Devil’s Bagpipes on Stoneygate

Arkwright HouseWhen Richard Arkwright played the devil’s bagpipes on Stoneygate a giant hush came over the town. The blistering whirring sound against the pink horizon of a sun that would not set over clear sights for two centuries of soot and smog was damnable. Yes damnable! Gathering in storm clouds over Snape Fell.

You who have seen a premonition might have heard the village seers tell of smoke for flesh charry knees and the squalor of shanty towns. Red brick mills turning satanic faces to the coin of their heliotropic sun: Empire.

Piecers running between generations bent legged beggers, tongue in cheek defiant. Weavers watching shuttles slipping through fingers like untamed flies. Luddites sweeping across greens with armaments and gritted teeth. The new need-fires of burnt-out mills. Staggerings of Chorley.

How he rubbed gristly chubby jaws and did not see the unfairness of profit or tightly curled hair when hair-pin thin people laboured in his thrall. How he played the devil’s bagpipes over breached bones of the dead then one day toppled pot-bellied splay-legged from his cushy stool.

In bugle layers of this town decided long ago I long to rush through industrial rain, knock and knock on his front door and beg him to stop. But know he will not listen. Only play on and on laughing his demonic laugh. So we dance the hurly-burly on the ruins of Horrocks’ back yard in a splash of flowers and cement as if it is our last.

Site of Horrocks' Yardworks

Dudey Hound Grffiti, Horrocks' Yardworks

Streets of Dream

Clouds arrive, seasonal and grey,
smothering the town’s jagged edges.
Wrapped in an amniotic haze
I wander streets of dream forgetting
old boundaries between sky and pavement
in the driving rain. Wind spirits
and fierce hounds howl the day down.
I feel the out-breath of a distant king.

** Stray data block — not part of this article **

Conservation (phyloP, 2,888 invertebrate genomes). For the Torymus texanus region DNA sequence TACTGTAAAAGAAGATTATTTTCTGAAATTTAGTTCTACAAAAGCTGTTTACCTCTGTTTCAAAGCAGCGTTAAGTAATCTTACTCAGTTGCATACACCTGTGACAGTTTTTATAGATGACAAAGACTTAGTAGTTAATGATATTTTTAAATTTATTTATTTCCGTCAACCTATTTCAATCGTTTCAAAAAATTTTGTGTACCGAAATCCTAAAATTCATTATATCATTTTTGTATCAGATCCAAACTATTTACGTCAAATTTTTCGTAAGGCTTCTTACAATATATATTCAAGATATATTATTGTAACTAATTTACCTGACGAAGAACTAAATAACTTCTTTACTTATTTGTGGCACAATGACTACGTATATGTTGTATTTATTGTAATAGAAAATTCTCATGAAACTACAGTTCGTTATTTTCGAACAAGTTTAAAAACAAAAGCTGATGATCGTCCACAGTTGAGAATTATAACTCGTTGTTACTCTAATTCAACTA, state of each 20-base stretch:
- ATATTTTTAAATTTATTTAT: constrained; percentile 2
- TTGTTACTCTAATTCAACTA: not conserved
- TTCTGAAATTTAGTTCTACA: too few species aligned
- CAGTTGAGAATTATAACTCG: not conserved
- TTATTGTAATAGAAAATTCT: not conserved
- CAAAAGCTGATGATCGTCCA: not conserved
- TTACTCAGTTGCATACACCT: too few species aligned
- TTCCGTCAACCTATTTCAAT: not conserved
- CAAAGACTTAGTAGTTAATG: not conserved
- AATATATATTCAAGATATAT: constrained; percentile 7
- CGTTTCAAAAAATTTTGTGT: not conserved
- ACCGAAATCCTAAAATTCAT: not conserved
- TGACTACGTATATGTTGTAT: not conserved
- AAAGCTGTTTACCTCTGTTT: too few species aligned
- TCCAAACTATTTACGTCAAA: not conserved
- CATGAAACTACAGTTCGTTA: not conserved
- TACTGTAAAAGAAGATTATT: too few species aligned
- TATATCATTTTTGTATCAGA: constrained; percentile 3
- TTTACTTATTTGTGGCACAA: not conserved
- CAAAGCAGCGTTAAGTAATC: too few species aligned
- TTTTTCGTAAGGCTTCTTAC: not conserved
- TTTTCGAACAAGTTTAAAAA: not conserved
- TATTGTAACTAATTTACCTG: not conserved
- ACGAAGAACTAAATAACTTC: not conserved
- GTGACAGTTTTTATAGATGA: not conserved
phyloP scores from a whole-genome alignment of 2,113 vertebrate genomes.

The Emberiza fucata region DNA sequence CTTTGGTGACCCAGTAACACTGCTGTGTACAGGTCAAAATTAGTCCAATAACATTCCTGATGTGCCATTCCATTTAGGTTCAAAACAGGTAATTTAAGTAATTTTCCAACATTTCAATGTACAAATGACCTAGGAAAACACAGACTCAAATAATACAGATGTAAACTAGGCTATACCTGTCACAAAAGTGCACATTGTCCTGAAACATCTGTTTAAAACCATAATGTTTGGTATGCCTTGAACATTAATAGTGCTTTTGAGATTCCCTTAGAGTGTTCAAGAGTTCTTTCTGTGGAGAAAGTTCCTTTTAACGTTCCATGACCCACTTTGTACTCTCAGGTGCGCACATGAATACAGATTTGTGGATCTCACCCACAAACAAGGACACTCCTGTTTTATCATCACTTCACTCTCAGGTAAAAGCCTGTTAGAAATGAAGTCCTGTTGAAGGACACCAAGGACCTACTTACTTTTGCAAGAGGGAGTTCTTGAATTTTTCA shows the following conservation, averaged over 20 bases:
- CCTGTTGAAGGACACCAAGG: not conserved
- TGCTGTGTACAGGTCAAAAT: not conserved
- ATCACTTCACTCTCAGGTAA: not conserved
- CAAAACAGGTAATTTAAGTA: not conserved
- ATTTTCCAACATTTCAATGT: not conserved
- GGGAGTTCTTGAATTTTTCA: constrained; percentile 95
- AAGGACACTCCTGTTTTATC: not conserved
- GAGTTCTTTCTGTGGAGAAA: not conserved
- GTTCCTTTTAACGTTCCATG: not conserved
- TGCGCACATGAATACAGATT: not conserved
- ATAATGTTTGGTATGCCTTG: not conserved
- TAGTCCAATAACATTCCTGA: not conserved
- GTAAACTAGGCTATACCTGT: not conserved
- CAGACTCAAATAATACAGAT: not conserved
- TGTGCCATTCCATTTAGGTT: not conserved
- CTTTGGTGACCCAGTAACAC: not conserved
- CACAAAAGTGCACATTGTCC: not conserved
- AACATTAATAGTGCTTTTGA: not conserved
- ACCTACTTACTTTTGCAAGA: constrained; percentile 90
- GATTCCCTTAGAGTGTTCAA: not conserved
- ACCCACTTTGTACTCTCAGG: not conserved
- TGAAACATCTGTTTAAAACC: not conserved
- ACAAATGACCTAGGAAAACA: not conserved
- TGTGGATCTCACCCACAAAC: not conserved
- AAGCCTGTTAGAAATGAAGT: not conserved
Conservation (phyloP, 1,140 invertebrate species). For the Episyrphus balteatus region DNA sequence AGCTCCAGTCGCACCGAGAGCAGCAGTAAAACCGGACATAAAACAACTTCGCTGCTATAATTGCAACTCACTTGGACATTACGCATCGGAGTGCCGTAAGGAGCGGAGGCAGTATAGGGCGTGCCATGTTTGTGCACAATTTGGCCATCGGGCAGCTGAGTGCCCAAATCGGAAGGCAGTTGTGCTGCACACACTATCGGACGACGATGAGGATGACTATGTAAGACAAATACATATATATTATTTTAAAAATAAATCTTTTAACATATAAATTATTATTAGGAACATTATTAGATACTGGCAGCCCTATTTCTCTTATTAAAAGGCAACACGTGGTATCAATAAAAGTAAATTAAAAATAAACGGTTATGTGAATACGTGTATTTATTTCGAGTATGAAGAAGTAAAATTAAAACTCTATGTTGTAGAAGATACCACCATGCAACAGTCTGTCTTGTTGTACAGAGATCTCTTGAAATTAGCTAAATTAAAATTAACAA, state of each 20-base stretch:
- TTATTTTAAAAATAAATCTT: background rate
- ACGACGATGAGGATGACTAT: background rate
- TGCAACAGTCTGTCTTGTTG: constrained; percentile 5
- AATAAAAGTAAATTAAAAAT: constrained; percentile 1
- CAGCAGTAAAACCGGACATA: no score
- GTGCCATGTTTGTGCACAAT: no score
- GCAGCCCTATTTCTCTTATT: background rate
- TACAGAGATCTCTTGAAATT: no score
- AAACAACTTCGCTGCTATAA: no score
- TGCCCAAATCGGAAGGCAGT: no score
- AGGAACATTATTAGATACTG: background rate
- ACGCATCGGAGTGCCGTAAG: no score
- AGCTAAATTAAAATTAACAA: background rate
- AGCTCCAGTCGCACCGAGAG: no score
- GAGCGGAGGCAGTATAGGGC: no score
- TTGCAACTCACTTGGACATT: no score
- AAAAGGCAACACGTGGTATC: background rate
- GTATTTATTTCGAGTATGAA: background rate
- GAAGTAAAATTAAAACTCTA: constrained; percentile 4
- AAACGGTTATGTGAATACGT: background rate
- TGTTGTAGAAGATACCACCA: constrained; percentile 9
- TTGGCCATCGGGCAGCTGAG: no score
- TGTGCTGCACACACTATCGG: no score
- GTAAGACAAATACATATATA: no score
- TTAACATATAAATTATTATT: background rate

The wisdom of Nodens is lost to me.
I wander streets of dream forgetting
all boundaries in the driving rain.

*Nodens is an ancient British god associated with sleep, healing and hunting. In a relief found at his temple in Lydney he is depicted with hounds and putti (wind spirits).

Penwortham Moss

Boggart:

Long grew the meadow grass, warm glowed the sun
Soft blew the breeze on the gold twitching fronds.
Seedy slight fescue in scattering throngs,
Dog’s tail and cat’s tail, rye grass and fox tail,
Cowslip and clover, sorrel and brome.

Lazy bright days for the faeries above
Skipping through splendour with pink petal wands
Light as the seeds and floating like cloth,
Whispering to flowers and enchanting the hours,
Whilst we fester beneath, shut out and cut off.

This field, now houses, was part of the moss.
The meadow belonged to the beasts of the bog.
A quagmire of paradise, bountiful haunt.
Sphagnum and fen sedge, sundew and star sedge,
Woundwort and dropwort, lizards and frogs.

Thick claggy peat soaked as full as a sponge,
Pools of deep water with bottomless grounds,
Dragonflies glitzed rippling spangling rounds.
We sat in, we soaked in, gloried and gloamed in,
‘til they drained it with ditches and sowed it with crops.

Now we dwell in the doom dark deep
Deprived of pool and moss and peat,
The corner and cranny we crookedly keep
Dried out and wasted, fates wangled, frustrated
‘til the land is returned to the bog and it’s beasts.

Dobbie

Full moon breaks the rushes,
quivering lips soft whiskered brush the water,
hair line trail traces black velvet muzzle
which moistens, smacks and laps,
heavy glug of oesophagus
tugs water to the bowels of a dread black creature.
The beast drinks deep, shaggy hide
long and twitching skirts agile cloven feet.
His saucer red eyes hold star glow infernal.
Head raised dripping, he speaks a gargling tale
of strangled marshes, dried out mosslands,
shrunken brooks and pools abandoned,
eternal thirst his cruel domain and an endless lust for riders
to sink beneath the skin of a world unintelligible
to one deep as peat and old as the glaciers.
His lips close slapping. His burning eyes blink.
With a fish-like leap he slips below the water.